Can the â€˜no cutsâ€™ line really be sustained?
Going in to the election, the Conservatives made a commitment that the NHS and International Development budgets would be protected from any cuts that had to be made should they form a government, a commitment that has carried over into the coalition.
To many Conservatives, these didnâ€™t look like the most obvious departments to make the priority. That no doubt was partly the point – to soften the partyâ€™s image and to appeal to new, non-core voters – and perhaps also helped make the Tories more acceptable to the Lib Dems when the coalition was being put together.
However, times have changed and vested interests in all the departments affected are naturally coming forward in the face of deep cuts in their budget to put their case as to how drastically public services will be affected, how security will be threatened and so on.
While thatâ€™s to be expected, some of the arguments put are likely to strike a chord with the public and – perhaps more importantly – with backbench members on the government side. Weâ€™ve already seen rumblings of discontent about sentencing policy and the impact on the cost of prisons. Another obvious question is how reasonable it is to cut defence spending while troops are serving in active combat (there are no doubt efficiencies the MoD could make but the argument would surely be to reinvest them in the front line)?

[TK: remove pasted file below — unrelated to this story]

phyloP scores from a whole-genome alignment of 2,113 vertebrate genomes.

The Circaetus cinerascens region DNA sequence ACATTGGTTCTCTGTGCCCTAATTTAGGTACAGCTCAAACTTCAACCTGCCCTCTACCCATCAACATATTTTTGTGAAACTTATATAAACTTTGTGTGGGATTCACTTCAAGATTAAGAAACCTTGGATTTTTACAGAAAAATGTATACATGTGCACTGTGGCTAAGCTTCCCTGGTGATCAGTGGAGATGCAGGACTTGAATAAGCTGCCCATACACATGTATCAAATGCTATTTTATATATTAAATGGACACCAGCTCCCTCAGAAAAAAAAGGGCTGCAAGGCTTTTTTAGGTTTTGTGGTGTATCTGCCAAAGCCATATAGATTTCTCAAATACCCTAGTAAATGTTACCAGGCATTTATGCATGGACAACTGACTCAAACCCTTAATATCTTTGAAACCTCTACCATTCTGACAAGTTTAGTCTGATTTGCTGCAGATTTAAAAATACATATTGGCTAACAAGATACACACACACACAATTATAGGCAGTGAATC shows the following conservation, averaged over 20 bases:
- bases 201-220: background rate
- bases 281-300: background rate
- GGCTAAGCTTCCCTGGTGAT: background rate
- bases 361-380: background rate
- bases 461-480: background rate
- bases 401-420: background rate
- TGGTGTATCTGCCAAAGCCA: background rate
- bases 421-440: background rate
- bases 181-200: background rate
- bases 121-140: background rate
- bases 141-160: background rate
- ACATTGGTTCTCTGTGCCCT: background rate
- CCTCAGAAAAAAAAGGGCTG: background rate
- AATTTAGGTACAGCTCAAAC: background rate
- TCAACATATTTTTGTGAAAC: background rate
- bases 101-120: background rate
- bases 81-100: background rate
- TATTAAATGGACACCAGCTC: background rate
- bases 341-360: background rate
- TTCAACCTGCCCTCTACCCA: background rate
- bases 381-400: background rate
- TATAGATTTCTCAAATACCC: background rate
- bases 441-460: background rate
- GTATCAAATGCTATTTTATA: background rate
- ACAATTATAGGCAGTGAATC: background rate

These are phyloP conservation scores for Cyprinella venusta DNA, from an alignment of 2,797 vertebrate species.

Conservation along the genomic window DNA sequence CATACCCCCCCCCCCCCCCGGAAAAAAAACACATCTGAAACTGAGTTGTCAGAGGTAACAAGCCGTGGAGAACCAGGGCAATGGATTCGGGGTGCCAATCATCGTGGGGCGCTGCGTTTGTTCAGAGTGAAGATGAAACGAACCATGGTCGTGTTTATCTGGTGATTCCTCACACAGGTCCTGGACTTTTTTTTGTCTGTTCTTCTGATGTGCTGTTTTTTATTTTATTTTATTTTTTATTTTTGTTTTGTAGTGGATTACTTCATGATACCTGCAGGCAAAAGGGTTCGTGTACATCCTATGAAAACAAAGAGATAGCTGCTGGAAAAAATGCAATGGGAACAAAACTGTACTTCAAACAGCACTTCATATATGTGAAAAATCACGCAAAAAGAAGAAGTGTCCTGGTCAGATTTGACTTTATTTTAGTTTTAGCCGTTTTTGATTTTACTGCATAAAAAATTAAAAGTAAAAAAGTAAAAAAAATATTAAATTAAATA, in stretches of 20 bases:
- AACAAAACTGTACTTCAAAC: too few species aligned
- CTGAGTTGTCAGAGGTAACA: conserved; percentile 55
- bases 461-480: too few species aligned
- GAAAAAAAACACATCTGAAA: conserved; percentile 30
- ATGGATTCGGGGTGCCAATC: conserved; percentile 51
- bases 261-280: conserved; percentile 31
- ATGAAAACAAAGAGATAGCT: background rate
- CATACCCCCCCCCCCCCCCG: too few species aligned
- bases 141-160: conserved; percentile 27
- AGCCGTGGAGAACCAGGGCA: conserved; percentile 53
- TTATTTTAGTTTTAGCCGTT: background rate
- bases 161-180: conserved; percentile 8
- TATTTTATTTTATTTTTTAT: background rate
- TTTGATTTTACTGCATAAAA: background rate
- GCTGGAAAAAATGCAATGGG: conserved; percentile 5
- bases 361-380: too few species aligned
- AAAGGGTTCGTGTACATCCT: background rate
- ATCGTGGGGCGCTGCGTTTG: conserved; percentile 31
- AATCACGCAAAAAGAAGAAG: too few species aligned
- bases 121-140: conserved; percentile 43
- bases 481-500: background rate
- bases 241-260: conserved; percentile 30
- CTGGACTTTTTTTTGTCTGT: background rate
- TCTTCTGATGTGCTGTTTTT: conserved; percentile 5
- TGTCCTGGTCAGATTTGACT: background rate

Even if cuts to those, and other, departments are acceptable to enough people in the context of a massive budget deficit and tax rises already being implemented, it doesnâ€™t explain the protection afforded health and international development. The exemption for Health could be that itâ€™s been judged to be one fight too many – thereâ€™ll be a lot of people the government will upset in tackling the deficit and health workers invariably start off with the goodwill of the public. Besides, many of the public still see the Conservatives as effectively on probation as far as their handling of the NHS is concerned.
International Development though is another matter. Thereâ€™ll always be support for disaster relief (though thatâ€™s something the public often funds effectively itself, through charitable donation), but thatâ€™s not so necessarily true of other projects.
After all, these are independent countries where government extravagance can usually be identified by a journalist with a mind to do so (as it can for any government). Against cuts in grants to UK-based voluntary projects, thatâ€™s not an easy sell.
Can the line hold? The pledge is something of a petard upon which the coalition has now hoisted itself and as such, climbing down will be awkward. Any manifesto pledge is that. Thereâ€™s also likely to be different pressures on the two parties. There is support in the Tories for current levels of spending on aid but itâ€™s not widespread; my guess is that thereâ€™s probably much more pressure in and on the Lib Dems.
My guess is that despite the relatively low priority the public gives international development in polls of the most important topics for them, this could become a potential flashpoint for the coalition as pressure mounts to find alternatives to some of the unpalatable savings the government proposes.